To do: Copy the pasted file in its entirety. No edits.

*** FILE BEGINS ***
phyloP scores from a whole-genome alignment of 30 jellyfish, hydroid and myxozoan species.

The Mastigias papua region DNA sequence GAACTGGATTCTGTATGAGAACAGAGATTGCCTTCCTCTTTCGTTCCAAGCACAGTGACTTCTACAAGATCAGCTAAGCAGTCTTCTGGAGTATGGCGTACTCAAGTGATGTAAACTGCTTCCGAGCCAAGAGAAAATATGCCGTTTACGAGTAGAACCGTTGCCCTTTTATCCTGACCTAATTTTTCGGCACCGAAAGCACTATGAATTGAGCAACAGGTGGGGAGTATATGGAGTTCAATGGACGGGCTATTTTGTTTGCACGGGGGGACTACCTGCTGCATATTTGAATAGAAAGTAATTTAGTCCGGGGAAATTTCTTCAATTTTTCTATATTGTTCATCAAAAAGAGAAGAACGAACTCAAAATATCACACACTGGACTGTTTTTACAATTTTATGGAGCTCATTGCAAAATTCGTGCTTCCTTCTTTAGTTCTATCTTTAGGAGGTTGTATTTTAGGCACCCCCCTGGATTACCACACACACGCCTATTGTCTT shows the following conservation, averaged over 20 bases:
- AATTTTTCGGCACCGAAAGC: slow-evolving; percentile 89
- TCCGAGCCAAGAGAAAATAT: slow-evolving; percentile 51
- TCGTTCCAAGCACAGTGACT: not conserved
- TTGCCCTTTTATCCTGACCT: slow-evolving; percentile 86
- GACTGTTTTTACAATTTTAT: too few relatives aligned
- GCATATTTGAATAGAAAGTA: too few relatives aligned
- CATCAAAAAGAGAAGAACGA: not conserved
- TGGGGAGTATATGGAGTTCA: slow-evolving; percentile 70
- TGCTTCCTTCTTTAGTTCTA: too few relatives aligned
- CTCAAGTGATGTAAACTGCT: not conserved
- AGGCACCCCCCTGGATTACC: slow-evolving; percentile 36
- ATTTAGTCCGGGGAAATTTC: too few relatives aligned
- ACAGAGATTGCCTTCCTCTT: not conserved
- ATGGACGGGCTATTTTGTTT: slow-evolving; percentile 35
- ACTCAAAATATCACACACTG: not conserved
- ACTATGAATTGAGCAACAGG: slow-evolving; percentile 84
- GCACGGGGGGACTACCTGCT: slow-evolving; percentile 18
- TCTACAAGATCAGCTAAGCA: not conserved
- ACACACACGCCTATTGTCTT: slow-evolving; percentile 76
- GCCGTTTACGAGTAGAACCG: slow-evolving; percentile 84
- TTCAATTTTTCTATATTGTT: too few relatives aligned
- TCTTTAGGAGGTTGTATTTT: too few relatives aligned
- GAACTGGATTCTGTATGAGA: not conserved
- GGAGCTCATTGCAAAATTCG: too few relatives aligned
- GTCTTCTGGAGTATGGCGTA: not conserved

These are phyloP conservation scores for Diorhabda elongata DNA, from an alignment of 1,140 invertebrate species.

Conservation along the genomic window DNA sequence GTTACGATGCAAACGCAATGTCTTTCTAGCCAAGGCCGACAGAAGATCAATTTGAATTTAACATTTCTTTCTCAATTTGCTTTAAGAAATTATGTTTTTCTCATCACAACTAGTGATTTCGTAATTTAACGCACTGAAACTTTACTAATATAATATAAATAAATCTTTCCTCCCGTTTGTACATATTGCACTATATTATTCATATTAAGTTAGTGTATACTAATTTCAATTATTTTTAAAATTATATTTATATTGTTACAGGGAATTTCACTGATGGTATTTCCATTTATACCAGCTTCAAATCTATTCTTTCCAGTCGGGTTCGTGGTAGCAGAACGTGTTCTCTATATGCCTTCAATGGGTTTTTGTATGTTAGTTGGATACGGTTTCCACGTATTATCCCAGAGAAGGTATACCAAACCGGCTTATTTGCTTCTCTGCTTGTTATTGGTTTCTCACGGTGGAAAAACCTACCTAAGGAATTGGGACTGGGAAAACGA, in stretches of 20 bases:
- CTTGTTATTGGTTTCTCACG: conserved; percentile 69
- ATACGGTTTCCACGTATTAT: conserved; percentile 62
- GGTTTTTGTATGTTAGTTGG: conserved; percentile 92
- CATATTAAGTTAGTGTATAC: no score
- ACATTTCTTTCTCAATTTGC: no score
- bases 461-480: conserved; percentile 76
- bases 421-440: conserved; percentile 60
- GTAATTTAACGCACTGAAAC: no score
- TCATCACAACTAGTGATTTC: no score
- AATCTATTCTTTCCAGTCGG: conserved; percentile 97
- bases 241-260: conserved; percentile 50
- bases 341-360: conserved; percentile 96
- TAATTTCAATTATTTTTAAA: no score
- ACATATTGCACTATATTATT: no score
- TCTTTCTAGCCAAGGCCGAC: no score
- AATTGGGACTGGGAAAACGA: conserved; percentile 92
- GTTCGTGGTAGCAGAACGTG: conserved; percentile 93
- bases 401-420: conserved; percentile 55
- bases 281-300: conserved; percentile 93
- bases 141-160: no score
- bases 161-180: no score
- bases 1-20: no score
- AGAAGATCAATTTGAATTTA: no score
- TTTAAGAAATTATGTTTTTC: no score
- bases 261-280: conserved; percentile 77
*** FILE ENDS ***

phyloP scores from a whole-genome alignment of 30 jellyfish, hydroid and myxozoan species.

The Mastigias papua region DNA sequence GAACTGGATTCTGTATGAGAACAGAGATTGCCTTCCTCTTTCGTTCCAAGCACAGTGACTTCTACAAGATCAGCTAAGCAGTCTTCTGGAGTATGGCGTACTCAAGTGATGTAAACTGCTTCCGAGCCAAGAGAAAATATGCCGTTTACGAGTAGAACCGTTGCCCTTTTATCCTGACCTAATTTTTCGGCACCGAAAGCACTATGAATTGAGCAACAGGTGGGGAGTATATGGAGTTCAATGGACGGGCTATTTTGTTTGCACGGGGGGACTACCTGCTGCATATTTGAATAGAAAGTAATTTAGTCCGGGGAAATTTCTTCAATTTTTCTATATTGTTCATCAAAAAGAGAAGAACGAACTCAAAATATCACACACTGGACTGTTTTTACAATTTTATGGAGCTCATTGCAAAATTCGTGCTTCCTTCTTTAGTTCTATCTTTAGGAGGTTGTATTTTAGGCACCCCCCTGGATTACCACACACACGCCTATTGTCTT shows the following conservation, averaged over 20 bases:
- AATTTTTCGGCACCGAAAGC: slow-evolving; percentile 89
- TCCGAGCCAAGAGAAAATAT: slow-evolving; percentile 51
- TCGTTCCAAGCACAGTGACT: not conserved
- TTGCCCTTTTATCCTGACCT: slow-evolving; percentile 86
- GACTGTTTTTACAATTTTAT: too few relatives aligned
- GCATATTTGAATAGAAAGTA: too few relatives aligned
- CATCAAAAAGAGAAGAACGA: not conserved
- TGGGGAGTATATGGAGTTCA: slow-evolving; percentile 70
- TGCTTCCTTCTTTAGTTCTA: too few relatives aligned
- CTCAAGTGATGTAAACTGCT: not conserved
- AGGCACCCCCCTGGATTACC: slow-evolving; percentile 36
- ATTTAGTCCGGGGAAATTTC: too few relatives aligned
- ACAGAGATTGCCTTCCTCTT: not conserved
- ATGGACGGGCTATTTTGTTT: slow-evolving; percentile 35
- ACTCAAAATATCACACACTG: not conserved
- ACTATGAATTGAGCAACAGG: slow-evolving; percentile 84
- GCACGGGGGGACTACCTGCT: slow-evolving; percentile 18
- TCTACAAGATCAGCTAAGCA: not conserved
- ACACACACGCCTATTGTCTT: slow-evolving; percentile 76
- GCCGTTTACGAGTAGAACCG: slow-evolving; percentile 84
- TTCAATTTTTCTATATTGTT: too few relatives aligned
- TCTTTAGGAGGTTGTATTTT: too few relatives aligned
- GAACTGGATTCTGTATGAGA: not conserved
- GGAGCTCATTGCAAAATTCG: too few relatives aligned
- GTCTTCTGGAGTATGGCGTA: not conserved

These are phyloP conservation scores for Diorhabda elongata DNA, from an alignment of 1,140 invertebrate species.

Conservation along the genomic window DNA sequence GTTACGATGCAAACGCAATGTCTTTCTAGCCAAGGCCGACAGAAGATCAATTTGAATTTAACATTTCTTTCTCAATTTGCTTTAAGAAATTATGTTTTTCTCATCACAACTAGTGATTTCGTAATTTAACGCACTGAAACTTTACTAATATAATATAAATAAATCTTTCCTCCCGTTTGTACATATTGCACTATATTATTCATATTAAGTTAGTGTATACTAATTTCAATTATTTTTAAAATTATATTTATATTGTTACAGGGAATTTCACTGATGGTATTTCCATTTATACCAGCTTCAAATCTATTCTTTCCAGTCGGGTTCGTGGTAGCAGAACGTGTTCTCTATATGCCTTCAATGGGTTTTTGTATGTTAGTTGGATACGGTTTCCACGTATTATCCCAGAGAAGGTATACCAAACCGGCTTATTTGCTTCTCTGCTTGTTATTGGTTTCTCACGGTGGAAAAACCTACCTAAGGAATTGGGACTGGGAAAACGA, in stretches of 20 bases:
- CTTGTTATTGGTTTCTCACG: conserved; percentile 69
- ATACGGTTTCCACGTATTAT: conserved; percentile 62
- GGTTTTTGTATGTTAGTTGG: conserved; percentile 92
- CATATTAAGTTAGTGTATAC: no score
- ACATTTCTTTCTCAATTTGC: no score
- bases 461-480: conserved; percentile 76
- bases 421-440: conserved; percentile 60
- GTAATTTAACGCACTGAAAC: no score
- TCATCACAACTAGTGATTTC: no score
- AATCTATTCTTTCCAGTCGG: conserved; percentile 97
- bases 241-260: conserved; percentile 50
- bases 341-360: conserved; percentile 96
- TAATTTCAATTATTTTTAAA: no score
- ACATATTGCACTATATTATT: no score
- TCTTTCTAGCCAAGGCCGAC: no score
- AATTGGGACTGGGAAAACGA: conserved; percentile 92
- GTTCGTGGTAGCAGAACGTG: conserved; percentile 93
- bases 401-420: conserved; percentile 55
- bases 281-300: conserved; percentile 93
- bases 141-160: no score
- bases 161-180: no score
- bases 1-20: no score
- AGAAGATCAATTTGAATTTA: no score
- TTTAAGAAATTATGTTTTTC: no score
- bases 261-280: conserved; percentile 77